This is the story of my divorce anxiety.

I was living my dream life, complete with a husband who supported my blogging and freelancing work even though it wasn’t bringing in a ton of money. We had just closed on our dream house, paid for with cash because I’m a frugal living ninja… and we were in the middle of our second round of fertility treatments. I was so happy that I had a hard time relating to my favorite artist’s sad music.

Life was good. Until it wasn’t.

When I got the call that Annan had been arrested for breaking into a “young, pretty” co-worker’s home, I was in shock. The pieces I remember of the next few weeks were moments of paralyzing numbness, the vacancy of a walking coma, wondering if I would ever feel like a person again.

For the first time in our marriage, the “d” word loomed over me, and I struggled to deal with it.

Months passed while I waited, the weight of separation and an unknowable future pressing in on me. I was caught in limbo about what his sentence would be and what our future would be. I visited weekly and wrote letters, all while researching tracking apps and devices that would help me make sure this didn’t happen again. On one hand, I was naïve enough to imagine a future nearly identical to the one we had planned, and on the other hand, bitter enough to know his word would never be enough.

A few months ago, I sat in the driver’s seat of our car and remembered how Annan used to “burrow” his right hand under my left thigh while he drove (and he always drove). At first I smiled at the memory. But then I realized that in order to remember, I first had to forget. Suddenly, our marriage felt so far away.

It had taken months, a decision to leave, and a decision to stay, but that day, I realized our marriage had somehow ended itself. It wasn’t that I didn’t want to be his wife. It was that I didn’t even feel like I was his wife anymore.

Overcoming Divorce Anxiety

Realizing that our relationship was over didn’t automatically end our marriage legally. It’s quite the process to get divorced, and the process overwhelmed me. More importantly, I felt the need to hold onto even a shred of marriage rather than be alone, because the idea of ALONE terrified me. The moment I realized our relationship couldn’t be salvaged, I was filled with divorce anxiety. I guess last year me said it best:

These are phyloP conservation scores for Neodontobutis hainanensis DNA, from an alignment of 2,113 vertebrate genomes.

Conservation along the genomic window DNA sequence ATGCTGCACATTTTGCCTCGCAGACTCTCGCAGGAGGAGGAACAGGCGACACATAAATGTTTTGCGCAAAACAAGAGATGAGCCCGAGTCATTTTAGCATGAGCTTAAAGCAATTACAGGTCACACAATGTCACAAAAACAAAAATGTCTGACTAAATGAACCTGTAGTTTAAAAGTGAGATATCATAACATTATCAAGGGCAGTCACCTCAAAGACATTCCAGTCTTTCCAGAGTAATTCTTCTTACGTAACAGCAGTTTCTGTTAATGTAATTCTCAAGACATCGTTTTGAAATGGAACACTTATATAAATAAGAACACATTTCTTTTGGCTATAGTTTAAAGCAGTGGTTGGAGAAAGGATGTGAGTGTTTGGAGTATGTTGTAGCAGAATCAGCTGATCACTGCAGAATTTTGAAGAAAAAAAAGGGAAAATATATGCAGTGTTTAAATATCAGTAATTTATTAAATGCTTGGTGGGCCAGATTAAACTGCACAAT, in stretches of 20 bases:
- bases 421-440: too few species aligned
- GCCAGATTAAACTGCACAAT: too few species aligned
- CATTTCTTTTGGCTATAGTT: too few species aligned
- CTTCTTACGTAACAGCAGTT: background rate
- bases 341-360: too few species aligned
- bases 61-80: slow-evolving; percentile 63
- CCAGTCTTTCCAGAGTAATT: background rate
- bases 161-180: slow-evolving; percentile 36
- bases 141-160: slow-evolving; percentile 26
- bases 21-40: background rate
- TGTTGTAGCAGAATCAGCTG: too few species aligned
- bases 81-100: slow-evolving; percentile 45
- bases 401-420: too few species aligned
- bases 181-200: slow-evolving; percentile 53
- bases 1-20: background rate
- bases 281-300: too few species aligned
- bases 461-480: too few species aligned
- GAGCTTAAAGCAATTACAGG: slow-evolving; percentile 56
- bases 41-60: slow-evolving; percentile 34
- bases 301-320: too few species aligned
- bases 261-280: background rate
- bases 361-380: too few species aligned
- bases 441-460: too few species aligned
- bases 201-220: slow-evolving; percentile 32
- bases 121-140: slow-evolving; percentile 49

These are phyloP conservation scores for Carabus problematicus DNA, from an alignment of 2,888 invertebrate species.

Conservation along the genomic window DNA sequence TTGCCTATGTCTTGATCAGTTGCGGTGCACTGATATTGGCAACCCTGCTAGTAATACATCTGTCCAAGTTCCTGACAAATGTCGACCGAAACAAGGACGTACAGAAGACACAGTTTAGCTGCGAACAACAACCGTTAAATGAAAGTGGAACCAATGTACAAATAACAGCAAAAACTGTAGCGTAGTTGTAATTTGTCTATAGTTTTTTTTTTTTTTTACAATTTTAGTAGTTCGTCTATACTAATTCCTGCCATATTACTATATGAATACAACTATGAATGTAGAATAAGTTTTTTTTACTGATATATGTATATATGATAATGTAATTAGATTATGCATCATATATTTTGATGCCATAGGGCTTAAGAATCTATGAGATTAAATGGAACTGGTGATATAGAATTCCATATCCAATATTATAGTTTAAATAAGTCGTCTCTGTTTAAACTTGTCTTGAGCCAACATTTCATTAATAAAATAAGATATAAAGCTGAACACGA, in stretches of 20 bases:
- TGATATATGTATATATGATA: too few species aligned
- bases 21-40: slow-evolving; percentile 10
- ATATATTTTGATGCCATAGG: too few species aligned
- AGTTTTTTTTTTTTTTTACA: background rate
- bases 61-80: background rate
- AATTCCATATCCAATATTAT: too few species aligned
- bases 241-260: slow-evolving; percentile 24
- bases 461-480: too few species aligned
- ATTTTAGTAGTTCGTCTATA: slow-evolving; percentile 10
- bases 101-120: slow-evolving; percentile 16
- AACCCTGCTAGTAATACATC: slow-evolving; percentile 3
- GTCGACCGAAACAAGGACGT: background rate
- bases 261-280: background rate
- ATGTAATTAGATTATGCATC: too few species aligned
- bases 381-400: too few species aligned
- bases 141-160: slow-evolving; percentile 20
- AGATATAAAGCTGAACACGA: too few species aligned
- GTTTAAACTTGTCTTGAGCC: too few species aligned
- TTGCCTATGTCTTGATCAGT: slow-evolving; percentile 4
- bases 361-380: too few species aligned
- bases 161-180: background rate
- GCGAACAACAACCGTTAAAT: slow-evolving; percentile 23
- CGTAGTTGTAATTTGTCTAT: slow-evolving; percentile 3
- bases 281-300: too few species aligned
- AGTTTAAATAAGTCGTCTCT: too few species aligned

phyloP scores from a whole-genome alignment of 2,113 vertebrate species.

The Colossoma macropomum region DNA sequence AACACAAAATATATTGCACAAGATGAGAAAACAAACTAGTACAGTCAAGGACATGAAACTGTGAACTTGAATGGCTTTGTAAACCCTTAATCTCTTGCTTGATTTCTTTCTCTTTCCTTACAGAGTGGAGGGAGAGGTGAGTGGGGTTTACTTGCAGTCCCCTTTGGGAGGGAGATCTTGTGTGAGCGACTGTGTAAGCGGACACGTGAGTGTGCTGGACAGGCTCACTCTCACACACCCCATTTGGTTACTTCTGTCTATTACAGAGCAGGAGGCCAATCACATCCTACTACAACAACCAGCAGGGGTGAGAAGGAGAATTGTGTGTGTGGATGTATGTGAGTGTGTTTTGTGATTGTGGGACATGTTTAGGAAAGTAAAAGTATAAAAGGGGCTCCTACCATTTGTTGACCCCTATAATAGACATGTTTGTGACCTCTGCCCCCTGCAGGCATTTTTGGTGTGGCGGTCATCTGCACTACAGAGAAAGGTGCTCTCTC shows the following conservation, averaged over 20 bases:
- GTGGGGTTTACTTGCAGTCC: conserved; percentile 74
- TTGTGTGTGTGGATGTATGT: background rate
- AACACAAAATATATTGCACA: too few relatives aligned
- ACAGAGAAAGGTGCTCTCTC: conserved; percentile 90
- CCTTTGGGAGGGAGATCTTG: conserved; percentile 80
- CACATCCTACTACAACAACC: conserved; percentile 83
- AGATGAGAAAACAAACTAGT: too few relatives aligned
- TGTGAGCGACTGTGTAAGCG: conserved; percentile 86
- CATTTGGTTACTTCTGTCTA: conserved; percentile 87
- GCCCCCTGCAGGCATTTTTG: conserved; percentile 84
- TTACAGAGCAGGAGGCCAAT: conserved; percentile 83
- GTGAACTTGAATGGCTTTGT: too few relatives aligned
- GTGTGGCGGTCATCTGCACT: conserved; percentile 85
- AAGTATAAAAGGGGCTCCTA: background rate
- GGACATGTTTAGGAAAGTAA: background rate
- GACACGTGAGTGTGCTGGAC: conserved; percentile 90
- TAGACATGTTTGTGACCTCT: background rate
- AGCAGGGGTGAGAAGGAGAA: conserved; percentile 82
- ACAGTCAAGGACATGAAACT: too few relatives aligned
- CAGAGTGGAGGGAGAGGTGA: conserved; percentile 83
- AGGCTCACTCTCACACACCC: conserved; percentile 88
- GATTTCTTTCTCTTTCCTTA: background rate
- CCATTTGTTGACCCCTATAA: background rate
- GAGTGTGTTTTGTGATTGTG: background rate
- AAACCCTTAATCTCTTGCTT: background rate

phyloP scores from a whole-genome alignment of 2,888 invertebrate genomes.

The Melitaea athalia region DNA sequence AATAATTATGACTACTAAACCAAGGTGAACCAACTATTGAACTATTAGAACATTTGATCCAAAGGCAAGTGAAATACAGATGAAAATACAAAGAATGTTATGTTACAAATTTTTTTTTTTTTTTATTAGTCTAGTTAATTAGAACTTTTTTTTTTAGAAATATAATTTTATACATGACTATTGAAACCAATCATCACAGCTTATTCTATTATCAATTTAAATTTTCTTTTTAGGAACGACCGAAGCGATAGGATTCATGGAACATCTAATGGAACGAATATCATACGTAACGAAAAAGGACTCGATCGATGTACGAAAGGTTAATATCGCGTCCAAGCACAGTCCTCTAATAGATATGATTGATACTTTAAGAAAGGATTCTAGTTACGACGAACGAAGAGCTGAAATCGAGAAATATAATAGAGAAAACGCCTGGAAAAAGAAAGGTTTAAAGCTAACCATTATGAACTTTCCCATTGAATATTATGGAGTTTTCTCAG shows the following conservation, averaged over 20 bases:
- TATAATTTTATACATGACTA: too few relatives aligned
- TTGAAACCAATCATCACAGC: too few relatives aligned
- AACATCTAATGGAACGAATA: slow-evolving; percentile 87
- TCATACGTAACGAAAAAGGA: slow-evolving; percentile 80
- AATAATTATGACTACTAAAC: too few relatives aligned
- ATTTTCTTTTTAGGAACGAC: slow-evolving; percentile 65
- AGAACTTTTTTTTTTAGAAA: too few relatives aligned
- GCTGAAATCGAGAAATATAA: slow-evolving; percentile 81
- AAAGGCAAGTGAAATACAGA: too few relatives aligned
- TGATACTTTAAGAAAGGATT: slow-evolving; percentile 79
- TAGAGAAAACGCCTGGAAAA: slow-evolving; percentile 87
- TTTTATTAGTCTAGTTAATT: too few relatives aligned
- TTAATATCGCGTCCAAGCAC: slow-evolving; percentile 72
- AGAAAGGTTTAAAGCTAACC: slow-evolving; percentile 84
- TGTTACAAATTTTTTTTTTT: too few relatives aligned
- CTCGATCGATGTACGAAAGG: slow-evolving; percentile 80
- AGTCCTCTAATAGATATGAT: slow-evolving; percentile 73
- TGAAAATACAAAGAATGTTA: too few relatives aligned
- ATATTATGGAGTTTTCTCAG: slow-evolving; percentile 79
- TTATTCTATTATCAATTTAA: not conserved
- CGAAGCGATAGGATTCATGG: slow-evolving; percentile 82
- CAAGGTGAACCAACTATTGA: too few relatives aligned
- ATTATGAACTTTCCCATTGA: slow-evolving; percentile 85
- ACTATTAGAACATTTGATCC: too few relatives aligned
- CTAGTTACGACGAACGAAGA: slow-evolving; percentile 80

“I am terrified of being alone. I can’t even imagine starting over – of being so close to realizing all of my biggest dreams and then landing right back at the beginning.”

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Managing the weight of life is much easier when you can share that burden with someone. One night, I almost had a panic attack talking to my mom. I was crying about how hard it would be to be on my own, how I would be the only person responsible for all the bills and obligations in my life without a husband to help. “Bobbie, you’re already the only one responsible for those things,” she said. I realized she was right. It took me MONTHS of hard work to overcome the depression caused by Annan’s incarceration, but I was finally in a place where I could pay my bills with the work I was doing.

But fear of financial responsibility wasn’t the only thing that gave me divorce anxiety. I struggled with feelings of obligation. I watched as the justice system failed to move Annan’s case along, worried that the courts would fail his mental health needs, and listened to him tell me about the time he heard a man hanging himself in another cell. “I know what it sounds like to hear someone hang themselves,” he said. I almost threw up as I imagined a different body being cut down just in time, or worse, not in time. So obligation overrode my own needs and desires. Because someone had to help him, and I didn’t trust that anyone else would be able to see the good in him after what he had done.

When I realized the anxiety this obligation was causing me, I knew something had to change. I took a step back and stopped visiting him. I knew I needed to separate myself from him, to recognize that he is a grown man who is responsible for his own feelings and well-being. I needed to realize that taking care of myself isn’t selfish, even if it causes him pain.

Eventually, I found the courage and strength to file for divorce. As I walked out of the courthouse, I felt free for the first time since this nightmare began. My life is nothing like I planned for it to be, but I’m finally realizing that’s okay. For now, the future is unwritten, but I have faith it will be even better than I imagined it would be.


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